Level 3 (www.level3.com) is picking up Global Crossing (www.globalcrossing.com) for around $3 billion, including about $1.1 billion of debt on GC’s books and the rest in stock to GC shareholders. The total company will (well, would have) combine 2010 revenues of $6.26 billion and adjusted EBITDA of $1.27 billion “before synergies” (i.e., job cuts, streamlining) and $1.57 billion after “expected synergies.”
Global Crossing shareholders will get 16 shares of Level 3 common stock for each share of Global Crossing common or preferred stocked owned at closing.
Putting together the two companies is expected to add $300 million to the bottom line through “synergies” and reduce capital expenditures by about $40 million. Savings are expected to break out into 39 percent from network expenses, 49 percent from operational expense savings and 12 percent from the reduction in capital expenditures. Costs to merge the two are expected to cost between $200 to $225 million, with 55 percent coming from operational expenses (pink slips) and 45 percent for capital expenses.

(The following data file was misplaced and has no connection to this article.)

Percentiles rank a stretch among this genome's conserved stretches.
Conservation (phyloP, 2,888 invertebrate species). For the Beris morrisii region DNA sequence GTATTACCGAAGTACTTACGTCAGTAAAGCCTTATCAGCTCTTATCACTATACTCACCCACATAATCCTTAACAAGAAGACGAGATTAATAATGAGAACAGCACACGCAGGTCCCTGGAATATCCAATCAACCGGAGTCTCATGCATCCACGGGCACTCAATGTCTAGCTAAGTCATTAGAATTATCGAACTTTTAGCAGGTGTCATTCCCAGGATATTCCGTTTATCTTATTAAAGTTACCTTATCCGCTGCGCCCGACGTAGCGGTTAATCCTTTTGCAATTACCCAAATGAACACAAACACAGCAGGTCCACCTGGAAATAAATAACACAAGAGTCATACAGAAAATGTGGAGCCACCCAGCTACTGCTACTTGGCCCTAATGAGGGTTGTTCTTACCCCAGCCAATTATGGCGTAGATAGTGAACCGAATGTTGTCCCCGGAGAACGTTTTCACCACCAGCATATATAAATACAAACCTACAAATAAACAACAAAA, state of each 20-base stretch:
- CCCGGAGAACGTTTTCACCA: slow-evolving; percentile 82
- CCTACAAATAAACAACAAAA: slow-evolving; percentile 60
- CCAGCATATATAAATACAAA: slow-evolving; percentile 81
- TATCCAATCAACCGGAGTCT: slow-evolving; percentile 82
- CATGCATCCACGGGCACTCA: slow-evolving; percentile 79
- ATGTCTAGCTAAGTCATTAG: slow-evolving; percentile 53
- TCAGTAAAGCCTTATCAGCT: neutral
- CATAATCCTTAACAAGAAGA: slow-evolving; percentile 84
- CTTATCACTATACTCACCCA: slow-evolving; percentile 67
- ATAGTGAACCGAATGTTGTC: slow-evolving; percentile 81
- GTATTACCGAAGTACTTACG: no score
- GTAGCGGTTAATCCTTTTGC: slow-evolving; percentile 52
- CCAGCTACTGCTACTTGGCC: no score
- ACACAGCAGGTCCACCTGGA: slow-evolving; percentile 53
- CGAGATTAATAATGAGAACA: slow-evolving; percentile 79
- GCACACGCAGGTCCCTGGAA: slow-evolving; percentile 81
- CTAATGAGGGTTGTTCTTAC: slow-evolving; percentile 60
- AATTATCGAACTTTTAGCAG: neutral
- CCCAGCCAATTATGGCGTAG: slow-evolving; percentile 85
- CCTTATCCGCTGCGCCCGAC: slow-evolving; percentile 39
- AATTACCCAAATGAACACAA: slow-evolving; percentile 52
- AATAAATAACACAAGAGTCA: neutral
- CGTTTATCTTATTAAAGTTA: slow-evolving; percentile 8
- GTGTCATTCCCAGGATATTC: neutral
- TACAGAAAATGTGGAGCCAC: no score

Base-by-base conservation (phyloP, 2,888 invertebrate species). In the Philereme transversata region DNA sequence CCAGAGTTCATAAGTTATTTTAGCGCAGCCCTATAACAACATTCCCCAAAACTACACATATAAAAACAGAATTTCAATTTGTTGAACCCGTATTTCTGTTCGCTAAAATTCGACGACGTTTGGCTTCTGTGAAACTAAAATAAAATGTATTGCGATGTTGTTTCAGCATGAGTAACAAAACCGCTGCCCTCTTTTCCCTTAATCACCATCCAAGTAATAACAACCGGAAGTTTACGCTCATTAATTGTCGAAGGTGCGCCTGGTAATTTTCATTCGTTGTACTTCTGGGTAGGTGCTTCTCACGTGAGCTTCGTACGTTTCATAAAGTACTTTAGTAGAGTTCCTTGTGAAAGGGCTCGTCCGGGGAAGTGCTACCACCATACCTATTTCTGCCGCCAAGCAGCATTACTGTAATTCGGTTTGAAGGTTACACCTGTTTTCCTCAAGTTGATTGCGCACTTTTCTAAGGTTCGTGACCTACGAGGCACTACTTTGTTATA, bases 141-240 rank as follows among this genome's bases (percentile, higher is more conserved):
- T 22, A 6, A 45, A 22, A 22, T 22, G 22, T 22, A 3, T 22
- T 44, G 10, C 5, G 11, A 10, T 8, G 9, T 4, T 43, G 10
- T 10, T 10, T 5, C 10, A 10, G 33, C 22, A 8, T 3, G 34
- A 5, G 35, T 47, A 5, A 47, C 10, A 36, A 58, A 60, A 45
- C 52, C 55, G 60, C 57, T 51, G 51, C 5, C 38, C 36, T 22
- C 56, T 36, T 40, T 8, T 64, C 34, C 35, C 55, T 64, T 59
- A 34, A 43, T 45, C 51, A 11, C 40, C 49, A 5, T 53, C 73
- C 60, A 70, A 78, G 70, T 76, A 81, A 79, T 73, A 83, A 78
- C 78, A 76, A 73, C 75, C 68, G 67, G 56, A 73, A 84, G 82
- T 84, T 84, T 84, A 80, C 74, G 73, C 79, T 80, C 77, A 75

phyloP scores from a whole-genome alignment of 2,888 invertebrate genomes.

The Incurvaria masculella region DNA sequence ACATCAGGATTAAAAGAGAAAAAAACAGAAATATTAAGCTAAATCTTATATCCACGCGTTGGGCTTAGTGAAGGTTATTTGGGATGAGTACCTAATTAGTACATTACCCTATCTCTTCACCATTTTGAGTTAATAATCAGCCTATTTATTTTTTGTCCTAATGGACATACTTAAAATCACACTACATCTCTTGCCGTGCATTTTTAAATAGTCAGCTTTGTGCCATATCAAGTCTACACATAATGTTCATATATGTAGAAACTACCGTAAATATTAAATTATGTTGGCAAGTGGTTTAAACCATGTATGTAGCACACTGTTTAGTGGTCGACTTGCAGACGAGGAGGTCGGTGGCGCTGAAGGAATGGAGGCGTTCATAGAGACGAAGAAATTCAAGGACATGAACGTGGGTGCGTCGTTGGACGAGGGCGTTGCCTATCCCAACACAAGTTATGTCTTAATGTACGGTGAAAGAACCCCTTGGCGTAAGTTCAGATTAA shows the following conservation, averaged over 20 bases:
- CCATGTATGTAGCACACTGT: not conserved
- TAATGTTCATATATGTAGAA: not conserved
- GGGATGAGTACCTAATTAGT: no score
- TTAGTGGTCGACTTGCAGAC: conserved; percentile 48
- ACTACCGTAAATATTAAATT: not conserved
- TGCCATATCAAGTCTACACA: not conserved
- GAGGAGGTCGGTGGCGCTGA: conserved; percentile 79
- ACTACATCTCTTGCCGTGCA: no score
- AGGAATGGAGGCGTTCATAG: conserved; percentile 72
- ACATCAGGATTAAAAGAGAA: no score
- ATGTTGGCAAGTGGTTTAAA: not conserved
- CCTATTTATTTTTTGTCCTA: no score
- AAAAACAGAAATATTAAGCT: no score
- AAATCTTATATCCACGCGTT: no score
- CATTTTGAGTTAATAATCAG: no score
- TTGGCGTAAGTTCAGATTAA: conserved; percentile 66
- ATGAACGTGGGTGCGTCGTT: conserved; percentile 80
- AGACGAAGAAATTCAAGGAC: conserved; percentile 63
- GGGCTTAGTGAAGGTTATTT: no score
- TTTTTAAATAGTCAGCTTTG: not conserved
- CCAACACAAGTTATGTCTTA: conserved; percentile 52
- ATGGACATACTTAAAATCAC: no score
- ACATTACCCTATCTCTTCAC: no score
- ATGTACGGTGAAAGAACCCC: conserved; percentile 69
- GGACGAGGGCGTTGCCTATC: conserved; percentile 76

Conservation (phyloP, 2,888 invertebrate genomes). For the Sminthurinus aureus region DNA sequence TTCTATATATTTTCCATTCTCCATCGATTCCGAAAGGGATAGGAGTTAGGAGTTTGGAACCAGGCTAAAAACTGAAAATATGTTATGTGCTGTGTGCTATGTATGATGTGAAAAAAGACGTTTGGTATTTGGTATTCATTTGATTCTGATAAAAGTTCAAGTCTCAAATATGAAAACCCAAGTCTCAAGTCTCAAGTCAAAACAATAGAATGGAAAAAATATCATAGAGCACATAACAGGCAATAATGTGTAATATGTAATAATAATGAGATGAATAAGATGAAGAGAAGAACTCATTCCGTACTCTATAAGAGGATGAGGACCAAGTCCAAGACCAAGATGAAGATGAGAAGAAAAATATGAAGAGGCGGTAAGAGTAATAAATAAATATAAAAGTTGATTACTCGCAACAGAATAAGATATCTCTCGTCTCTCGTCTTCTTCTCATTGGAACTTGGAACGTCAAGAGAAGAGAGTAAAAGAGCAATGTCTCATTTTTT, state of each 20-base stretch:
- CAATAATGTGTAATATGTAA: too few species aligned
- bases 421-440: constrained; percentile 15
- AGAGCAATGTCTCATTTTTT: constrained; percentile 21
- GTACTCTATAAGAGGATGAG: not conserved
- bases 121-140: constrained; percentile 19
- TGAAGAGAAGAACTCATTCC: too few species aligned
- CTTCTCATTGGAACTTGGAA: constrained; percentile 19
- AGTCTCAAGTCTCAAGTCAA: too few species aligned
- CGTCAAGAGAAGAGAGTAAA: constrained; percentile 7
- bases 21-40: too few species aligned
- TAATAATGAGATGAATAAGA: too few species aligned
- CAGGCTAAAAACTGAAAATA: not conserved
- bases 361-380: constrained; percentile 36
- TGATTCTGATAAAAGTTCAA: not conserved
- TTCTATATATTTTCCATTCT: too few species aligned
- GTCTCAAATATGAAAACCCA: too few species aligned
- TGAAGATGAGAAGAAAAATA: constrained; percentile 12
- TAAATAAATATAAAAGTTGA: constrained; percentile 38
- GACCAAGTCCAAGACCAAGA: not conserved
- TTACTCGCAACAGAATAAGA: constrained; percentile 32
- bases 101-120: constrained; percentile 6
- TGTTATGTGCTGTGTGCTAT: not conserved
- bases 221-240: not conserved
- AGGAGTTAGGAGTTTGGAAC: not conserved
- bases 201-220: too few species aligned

In addition, the deal is expected to add Level 3’s free cash flow, improve Level 3’s credit rating, add an expanded service portfolio since Global Crossing has been focusing on adding more services, and give the combine company better reach into the enterprise between L3’s local fiber networks and GC’s services.
Singapore Technologies Telemedia, Global Crossing’s largest shareholder, will become a significant investor in Level 3 and get seats on Level 3’s board.
Some Wall Street analysts are skeptical. Piper Jaffray notes there were problems with Level 3’s earlier acquisitions, ranging from delays in integrating billing to “disruptions” in procurement and delayed installation times. However, “the company may have learned from its mistakes.”
It’ll also be interesting to see the regulatory comments. Level 3 does a lot of government business, so having a significant minority shareholder may cause some heartburn.